The Arm Story

December 7, 2013
This year, we took a different approach to our arm. We decided to build a ladder lift arm using drawer slides. Originally, a modified drawer slide was being powered by a threaded rod. This method took a while to build, and we had to go to our first competition without an attached or close to done arm. That day, at the competition (which was also a work day) we decided to go another route. A mentor assisted us in beginning a drawer slide ladder lift that will be powered by a string pulley system. I could still tell this was going to take a while to build.

As our next competition approached, the arm looked like it may be complete, but was it going to work? Every meeting was mostly designated to working on the arm. It is a complicated structure. The night before our qualifier, the arm was finished and working.

The only problem: it didn’t reach high enough. That was crushing. After all the time we spent designing and building it, there was still a flaw. To help fix this, we put and extender hook on the robot to push the pendulum down. During the competition, we were able to raise the arm and score three blocks, but the arm took a while to move up and down and was not the most consistent way to score. Many improvements needed to be made before next competition. We were hoping the simple solution would be to change the gear ratio, but nothing in robotics is ever simple. We decided that the best thing to do was rework the stringing method. This way, we would get more height and speed to our arm. A month until our next competition.
During that time, work was being completed on the arm but inconsistently. The mentor, whose design it was did not show up to every meeting, and little work could be completed without him. Also, the design was complicated with lots of moving parts, so pinpointing problems was difficult. We kept working, up to the day before the competition to finish our arm. The week before, all the ball bearing fell out and needed to be found. The next meeting, our mentor was away for business so we struggled to come up with the stringing method. By this point, the hardware was done, but we were unsure of how the string went through the eye nuts to power the arm. A Saturday meeting was necessary.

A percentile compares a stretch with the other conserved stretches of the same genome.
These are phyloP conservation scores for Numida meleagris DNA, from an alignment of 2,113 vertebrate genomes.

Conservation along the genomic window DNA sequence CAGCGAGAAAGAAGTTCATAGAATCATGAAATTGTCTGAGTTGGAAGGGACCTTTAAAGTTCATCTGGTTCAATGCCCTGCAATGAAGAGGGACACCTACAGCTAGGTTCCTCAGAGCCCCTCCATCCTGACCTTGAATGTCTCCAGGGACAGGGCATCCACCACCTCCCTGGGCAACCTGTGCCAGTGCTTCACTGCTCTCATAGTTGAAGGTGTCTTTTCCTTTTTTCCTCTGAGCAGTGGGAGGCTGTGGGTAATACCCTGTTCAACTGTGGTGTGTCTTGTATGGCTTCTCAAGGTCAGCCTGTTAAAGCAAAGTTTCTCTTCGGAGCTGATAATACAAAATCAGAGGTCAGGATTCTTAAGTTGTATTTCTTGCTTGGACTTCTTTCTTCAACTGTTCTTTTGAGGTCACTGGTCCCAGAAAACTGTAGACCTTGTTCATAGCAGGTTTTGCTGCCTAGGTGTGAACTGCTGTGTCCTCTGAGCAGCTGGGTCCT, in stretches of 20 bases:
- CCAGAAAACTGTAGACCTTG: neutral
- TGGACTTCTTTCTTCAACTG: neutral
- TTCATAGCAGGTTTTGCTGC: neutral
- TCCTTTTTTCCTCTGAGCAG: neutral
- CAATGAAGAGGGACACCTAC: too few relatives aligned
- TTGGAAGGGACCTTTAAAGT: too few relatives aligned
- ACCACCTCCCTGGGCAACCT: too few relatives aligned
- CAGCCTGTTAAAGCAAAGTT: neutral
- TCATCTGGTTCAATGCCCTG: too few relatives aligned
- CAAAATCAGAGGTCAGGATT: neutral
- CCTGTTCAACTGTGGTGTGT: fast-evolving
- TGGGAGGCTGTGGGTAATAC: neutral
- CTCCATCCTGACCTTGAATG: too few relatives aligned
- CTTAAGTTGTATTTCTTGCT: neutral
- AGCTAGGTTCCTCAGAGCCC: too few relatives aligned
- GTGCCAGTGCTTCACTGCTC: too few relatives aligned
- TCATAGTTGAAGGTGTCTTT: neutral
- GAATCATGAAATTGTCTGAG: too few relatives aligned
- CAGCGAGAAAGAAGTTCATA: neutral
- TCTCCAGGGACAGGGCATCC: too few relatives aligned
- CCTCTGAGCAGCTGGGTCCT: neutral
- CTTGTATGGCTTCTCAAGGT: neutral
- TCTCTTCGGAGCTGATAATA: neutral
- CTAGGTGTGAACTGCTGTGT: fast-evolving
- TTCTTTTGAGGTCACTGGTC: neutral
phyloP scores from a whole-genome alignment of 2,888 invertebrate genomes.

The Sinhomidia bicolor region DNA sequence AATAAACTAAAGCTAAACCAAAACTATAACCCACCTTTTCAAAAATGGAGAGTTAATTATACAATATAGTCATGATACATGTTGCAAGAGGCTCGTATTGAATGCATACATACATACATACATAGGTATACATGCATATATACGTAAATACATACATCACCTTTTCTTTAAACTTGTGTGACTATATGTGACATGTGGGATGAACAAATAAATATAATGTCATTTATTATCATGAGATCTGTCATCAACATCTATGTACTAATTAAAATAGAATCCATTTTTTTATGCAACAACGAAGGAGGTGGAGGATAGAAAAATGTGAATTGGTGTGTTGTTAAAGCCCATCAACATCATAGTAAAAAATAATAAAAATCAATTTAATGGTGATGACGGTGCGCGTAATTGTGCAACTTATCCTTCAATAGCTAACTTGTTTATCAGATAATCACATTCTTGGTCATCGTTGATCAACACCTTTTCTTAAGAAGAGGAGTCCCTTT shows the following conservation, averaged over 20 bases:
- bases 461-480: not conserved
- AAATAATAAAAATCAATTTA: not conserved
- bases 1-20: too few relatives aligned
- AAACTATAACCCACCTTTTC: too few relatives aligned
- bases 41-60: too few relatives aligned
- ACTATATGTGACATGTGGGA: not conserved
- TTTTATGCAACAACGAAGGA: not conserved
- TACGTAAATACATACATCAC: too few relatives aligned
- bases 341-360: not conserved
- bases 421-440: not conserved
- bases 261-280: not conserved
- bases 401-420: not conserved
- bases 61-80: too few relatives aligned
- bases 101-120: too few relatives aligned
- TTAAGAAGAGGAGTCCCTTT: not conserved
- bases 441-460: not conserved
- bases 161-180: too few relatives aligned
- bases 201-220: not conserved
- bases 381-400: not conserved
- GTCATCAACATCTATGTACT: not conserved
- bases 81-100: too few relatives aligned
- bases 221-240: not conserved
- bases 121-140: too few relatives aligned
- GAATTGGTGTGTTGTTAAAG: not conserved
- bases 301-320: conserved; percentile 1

On Saturday, our mentor landed in philly at 6 am and was at school to help us by 9. There were five of us there, working away to try to finish. But now we know how to string the arm! The process is as followed:

This is still confusing, but it looks so simple.

Finally, pulling on the string lifts the arm. A winch system was also made to keep the string in line where it is wound around. Finally, we have a working arm. It was not tested before the competition, but that morning, we will run the motor and see how successful our system is.
The process was a stressful learning one. I wanted to just have a completed arm at some many times, but I realize that if this works, it will be worth the wait. It is a very unique design. And a complicated one. Now, all the flaws have been worked out and we can hopefully score with blocks. The arm we have now went through a lot of changes since the original design. Many people’s collaboration helped the arm be the structure it is now. The arm will work at the competition! It was a long process, but one that will have a big payoff.
Until next time,
Grace Stridick
4390 Team Captain

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